The ‘Chris White Experience’ has hit a few obstacles with companies that we need to use for the output of physical CDs. They are suffering the effects of Covid 19, even closing. However, these are obstacles we can overcome and we will continue to produce output, but we really do feel for the plight of some of those involved in this area of creativity.

Third frustration – Technology – don’t ask!





My first little victory is that what should have been a ‘Know Your Crazy’ book tour last year, (so starting as another frustration), has morphed into an online monthly Book Club (little victory), which I am enjoying immensely. It really is great to hear how the pictures resonate with people in such different ways, and has been good for me to reassess all of my pictures. The fourth of these Clubs is on Wednesday 9th June and we will be looking at 3 images - ‘Internal Fear’, ‘External Fear’ and ‘Life Is Magic’. Maybe see you there? You can get there via: https://us04web.zoom.us/j/73769713639?pwd=bDNLYU9RRkRMWGozVjJYeUxIQkJjZz09

I had my second Covid vaccination

I mowed a lawn! Haven’t had one of those for over 40 years. I am loving our new spac

So – promises fulfilled. The ‘Know Your Crazy’ team was finally ready and able to make a donation from the funds raised by the generous contributors to our 2020 ‘KYC’ Indiegogo campaign. Rather than setting up our own charitable fund, it turned out that the smartest way to use the money was to make a donation to an already established charity. We donated $1000 to ‘Arteamor’. This charity helps children affected by violence, abuse and human trafficking and works with them using creativity. You can read more about Arteamor here: https://www.arteamor.org


Again, connected to the Indiegogo campaign - The unofficial soundtrack to the ‘Know Your Crazy’ project is ‘Hold Your Head Up’ (a Chris White / Rod Argent song). The three women who purchased the campaign’s Diamond Perk (plus some of their youngsters) have now been into recording studios to add their voices to an A Cappella version of the same. We are working on that mix right now in the UK. More about this one soon.

And one promise I made to myself - I finally threw out (and gave away) some old clothes that will never fit again! Does that count?


Well - THAT was quite a useful exercise!


Covid restrictions loosened up a bit recently, and having finally been allowed to entertain friends and family at home again, I think the most interesting lesson I (re)learnt in May was, that being in close contact with children again, reminded me that living ONLY in the present moment really does have a lot going for it!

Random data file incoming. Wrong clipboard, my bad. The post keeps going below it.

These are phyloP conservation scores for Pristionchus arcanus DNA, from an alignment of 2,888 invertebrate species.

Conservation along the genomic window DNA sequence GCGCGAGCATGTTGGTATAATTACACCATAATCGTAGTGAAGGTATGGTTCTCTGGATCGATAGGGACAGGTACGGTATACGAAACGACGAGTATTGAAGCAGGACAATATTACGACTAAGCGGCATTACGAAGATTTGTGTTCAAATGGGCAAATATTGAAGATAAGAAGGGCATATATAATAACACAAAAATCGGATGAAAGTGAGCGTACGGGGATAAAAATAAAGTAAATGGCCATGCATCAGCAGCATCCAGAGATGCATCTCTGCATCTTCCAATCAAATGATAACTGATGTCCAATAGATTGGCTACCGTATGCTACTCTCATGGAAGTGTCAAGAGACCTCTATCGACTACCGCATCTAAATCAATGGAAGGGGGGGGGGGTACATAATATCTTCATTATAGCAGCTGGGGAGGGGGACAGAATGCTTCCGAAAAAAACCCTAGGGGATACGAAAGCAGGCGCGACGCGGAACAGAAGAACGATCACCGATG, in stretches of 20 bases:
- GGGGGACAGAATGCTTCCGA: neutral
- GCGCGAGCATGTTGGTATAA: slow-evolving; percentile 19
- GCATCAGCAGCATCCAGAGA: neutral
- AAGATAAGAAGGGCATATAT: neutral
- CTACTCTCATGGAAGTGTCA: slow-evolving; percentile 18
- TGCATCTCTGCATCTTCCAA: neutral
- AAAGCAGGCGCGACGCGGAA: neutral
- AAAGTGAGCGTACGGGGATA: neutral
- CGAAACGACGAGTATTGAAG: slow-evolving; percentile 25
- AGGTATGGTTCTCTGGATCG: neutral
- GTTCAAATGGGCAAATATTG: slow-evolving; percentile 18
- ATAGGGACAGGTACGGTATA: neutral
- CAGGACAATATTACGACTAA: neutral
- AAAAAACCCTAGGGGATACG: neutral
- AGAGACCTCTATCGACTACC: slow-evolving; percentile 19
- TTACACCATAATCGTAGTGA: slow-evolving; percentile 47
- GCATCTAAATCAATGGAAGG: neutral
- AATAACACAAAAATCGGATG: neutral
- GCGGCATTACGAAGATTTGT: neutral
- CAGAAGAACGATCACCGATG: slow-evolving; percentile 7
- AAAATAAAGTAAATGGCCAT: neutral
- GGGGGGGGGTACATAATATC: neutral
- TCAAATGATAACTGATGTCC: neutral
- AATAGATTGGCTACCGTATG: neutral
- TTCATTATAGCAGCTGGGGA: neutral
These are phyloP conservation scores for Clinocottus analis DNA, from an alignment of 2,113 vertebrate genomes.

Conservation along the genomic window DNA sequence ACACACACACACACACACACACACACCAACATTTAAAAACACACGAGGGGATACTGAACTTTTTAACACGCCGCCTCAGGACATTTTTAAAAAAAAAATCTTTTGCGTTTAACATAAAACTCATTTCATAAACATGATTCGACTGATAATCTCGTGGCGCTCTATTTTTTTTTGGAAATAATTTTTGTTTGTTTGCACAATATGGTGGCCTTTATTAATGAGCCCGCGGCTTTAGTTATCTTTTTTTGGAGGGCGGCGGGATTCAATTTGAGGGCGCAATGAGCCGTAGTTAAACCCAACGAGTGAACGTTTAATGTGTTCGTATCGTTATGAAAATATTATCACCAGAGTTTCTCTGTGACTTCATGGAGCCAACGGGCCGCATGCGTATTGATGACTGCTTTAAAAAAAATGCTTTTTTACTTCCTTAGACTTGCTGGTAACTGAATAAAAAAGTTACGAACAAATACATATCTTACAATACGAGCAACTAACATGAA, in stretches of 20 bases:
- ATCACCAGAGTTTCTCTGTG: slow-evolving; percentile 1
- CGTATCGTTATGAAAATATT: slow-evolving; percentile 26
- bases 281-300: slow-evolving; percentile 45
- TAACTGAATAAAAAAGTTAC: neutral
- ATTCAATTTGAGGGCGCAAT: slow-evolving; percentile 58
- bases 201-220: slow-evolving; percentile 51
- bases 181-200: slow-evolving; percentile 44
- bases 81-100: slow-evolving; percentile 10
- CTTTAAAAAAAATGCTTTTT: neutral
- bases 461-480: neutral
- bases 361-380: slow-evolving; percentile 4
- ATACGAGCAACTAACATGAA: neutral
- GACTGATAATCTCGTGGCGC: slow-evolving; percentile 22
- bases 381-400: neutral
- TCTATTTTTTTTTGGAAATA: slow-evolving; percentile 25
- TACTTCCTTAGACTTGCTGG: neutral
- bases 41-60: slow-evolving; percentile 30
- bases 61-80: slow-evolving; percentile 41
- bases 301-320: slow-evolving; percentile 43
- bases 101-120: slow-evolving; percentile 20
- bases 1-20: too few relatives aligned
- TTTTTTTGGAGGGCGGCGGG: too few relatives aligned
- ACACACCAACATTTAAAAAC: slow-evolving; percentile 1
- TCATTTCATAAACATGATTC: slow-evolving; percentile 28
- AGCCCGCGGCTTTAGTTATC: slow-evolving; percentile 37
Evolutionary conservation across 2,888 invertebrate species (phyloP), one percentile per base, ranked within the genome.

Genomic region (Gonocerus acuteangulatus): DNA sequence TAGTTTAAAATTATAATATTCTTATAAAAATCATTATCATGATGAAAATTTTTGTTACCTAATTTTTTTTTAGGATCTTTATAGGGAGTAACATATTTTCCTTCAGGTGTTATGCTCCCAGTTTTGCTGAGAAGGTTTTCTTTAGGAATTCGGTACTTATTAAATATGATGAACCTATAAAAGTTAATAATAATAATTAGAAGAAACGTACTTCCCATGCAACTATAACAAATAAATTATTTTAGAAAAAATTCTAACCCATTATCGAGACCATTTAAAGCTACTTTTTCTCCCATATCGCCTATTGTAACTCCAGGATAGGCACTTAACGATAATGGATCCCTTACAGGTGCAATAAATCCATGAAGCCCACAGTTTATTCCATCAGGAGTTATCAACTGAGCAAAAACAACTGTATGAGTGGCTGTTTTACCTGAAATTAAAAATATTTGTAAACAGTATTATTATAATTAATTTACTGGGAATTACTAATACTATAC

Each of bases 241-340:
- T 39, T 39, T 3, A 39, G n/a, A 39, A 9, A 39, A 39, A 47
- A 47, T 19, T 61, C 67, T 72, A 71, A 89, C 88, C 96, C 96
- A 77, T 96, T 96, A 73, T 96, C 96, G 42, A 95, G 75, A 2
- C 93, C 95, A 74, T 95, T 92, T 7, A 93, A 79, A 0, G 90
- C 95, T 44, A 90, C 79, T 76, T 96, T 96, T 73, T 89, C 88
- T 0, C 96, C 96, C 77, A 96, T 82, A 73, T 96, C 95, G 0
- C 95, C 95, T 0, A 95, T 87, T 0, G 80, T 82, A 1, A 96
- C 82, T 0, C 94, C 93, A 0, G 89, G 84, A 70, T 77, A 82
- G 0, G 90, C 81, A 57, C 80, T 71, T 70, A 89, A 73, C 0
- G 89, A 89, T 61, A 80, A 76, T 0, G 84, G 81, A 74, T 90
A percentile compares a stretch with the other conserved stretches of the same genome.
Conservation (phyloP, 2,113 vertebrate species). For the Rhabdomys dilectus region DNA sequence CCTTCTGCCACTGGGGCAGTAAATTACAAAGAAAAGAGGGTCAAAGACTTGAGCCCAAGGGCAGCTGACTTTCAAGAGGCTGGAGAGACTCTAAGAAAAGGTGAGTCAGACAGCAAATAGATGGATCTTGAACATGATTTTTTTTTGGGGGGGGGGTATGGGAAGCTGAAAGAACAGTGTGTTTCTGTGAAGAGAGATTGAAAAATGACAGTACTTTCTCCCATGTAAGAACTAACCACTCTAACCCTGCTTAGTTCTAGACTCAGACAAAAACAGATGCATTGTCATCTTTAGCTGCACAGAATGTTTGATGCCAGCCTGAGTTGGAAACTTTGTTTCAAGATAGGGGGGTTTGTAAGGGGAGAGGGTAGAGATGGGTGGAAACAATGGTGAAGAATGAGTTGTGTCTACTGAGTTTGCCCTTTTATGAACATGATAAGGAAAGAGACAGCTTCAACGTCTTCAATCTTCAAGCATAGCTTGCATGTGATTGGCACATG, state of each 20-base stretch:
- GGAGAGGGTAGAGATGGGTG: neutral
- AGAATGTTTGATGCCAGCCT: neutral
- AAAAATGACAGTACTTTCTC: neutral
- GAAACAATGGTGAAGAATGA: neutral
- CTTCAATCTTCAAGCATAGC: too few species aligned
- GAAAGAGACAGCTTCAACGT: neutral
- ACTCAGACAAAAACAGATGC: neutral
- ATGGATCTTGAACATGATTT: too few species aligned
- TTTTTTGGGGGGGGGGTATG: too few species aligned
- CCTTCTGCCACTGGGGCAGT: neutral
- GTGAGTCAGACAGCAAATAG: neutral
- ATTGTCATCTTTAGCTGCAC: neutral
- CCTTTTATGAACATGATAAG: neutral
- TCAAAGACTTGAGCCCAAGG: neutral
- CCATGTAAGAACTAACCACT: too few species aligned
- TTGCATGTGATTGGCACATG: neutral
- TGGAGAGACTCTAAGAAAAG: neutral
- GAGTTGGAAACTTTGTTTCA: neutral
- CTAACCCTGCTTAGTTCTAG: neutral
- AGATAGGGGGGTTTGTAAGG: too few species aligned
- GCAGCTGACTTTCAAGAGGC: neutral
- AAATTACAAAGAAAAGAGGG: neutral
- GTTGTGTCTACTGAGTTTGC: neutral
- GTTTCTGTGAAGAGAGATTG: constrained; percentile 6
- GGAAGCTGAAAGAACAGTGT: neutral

Happy June!

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Time and again I learn about little differences between the UK and USA.


Since launching a book in the USA whilst living in the UK, I have become conscious of celebrations being marked at different times of year, eg. Mother’s Day 2021 in the UK was 14th March, in the USA it will be 9th May.


Regarding awareness campaigns, again we are different - Mental Health Awareness Month in the USA is the whole of May. In the UK, Mental Health Awareness Week is 10th-16th May and Mental Health Month occurs in October. Internationally, mental health awareness is symbolised by a green ribbon, and World Mental Health Day is on Sunday 10th October.


This March, along with my ‘Know Your Crazy’ colleagues, I was part of a Zoom* with Maya Azucena (singer and activist) and Dr. Robi Ludwig (Psychotherapist and reporter). The Zoom event was called ‘Embrace Your Crazy’ and was a conversation about our ‘inner critics’ and also covered the subject of hysteria.


This introduction to Dr. Robi Ludwig has led to more interviews and frank conversations with her about mental health. To my delight, she rates my ‘Know Your Crazy’ book (and the boxset of prints) highly.


We have talked further about the immediate impact of pictures and their usefulness as a communication tool, a ‘shortcut’ allowing us to relate our inner feelings and emotions – often with more instant accuracy than words.





The ‘Know Your Crazy’ images do confront us with our anxieties, fears, our confusion, comedy and tragedy, but in an unthreatening and creative way which makes starting up a meaningful and honest conversation a lot easier.


I am really happy that the pictures spark constructive communication. Even in my own experience I have had feedback from a very wide demographic (a 14 year old girl and a 90 year old lady spring to mind). I have also heard from men.


Our society is becoming more honest about speaking out, but the mental health sector is chronically underfunded and unable to reach or help everyone in need. We live in anxious times and the strain on the health system is all too apparent.


Help usually begins with ‘being allowed’ to be truthful and frank. Simply being heard and being allowed to express uncomfortable feelings, either with a friend or with a professional, can prevent worse mental states developing.


Visualising and expressing thoughts via art is not a new concept by any means but I am glad that this book has helped some people to recognise some of their own states of mind. By shining a light on specific feelings we can often find that they are insignificant, even funny.


Words are easy, actually seeking help for real can be the most difficult part, but I am inclined to favour believing that humans are basically kind, and that we want to help each other. Reaching out, being vulnerable and honest are risks sometimes worth taking. Nobody can help us if they are not aware that there is a problem.


I wish you all a great month of May and ‘a good mental health month’ every month of the year.



*You can still see the “Embrace Your Crazy’ Zoom, organised by Cheryl Benton/The Three Tomatoes here: https://youtu.be/n6_qo5fU63E

*My interview with Dr. Robi Ludwig will be aired soon – details of that and my monthly book club can be found at: www.knowyourcrazy.net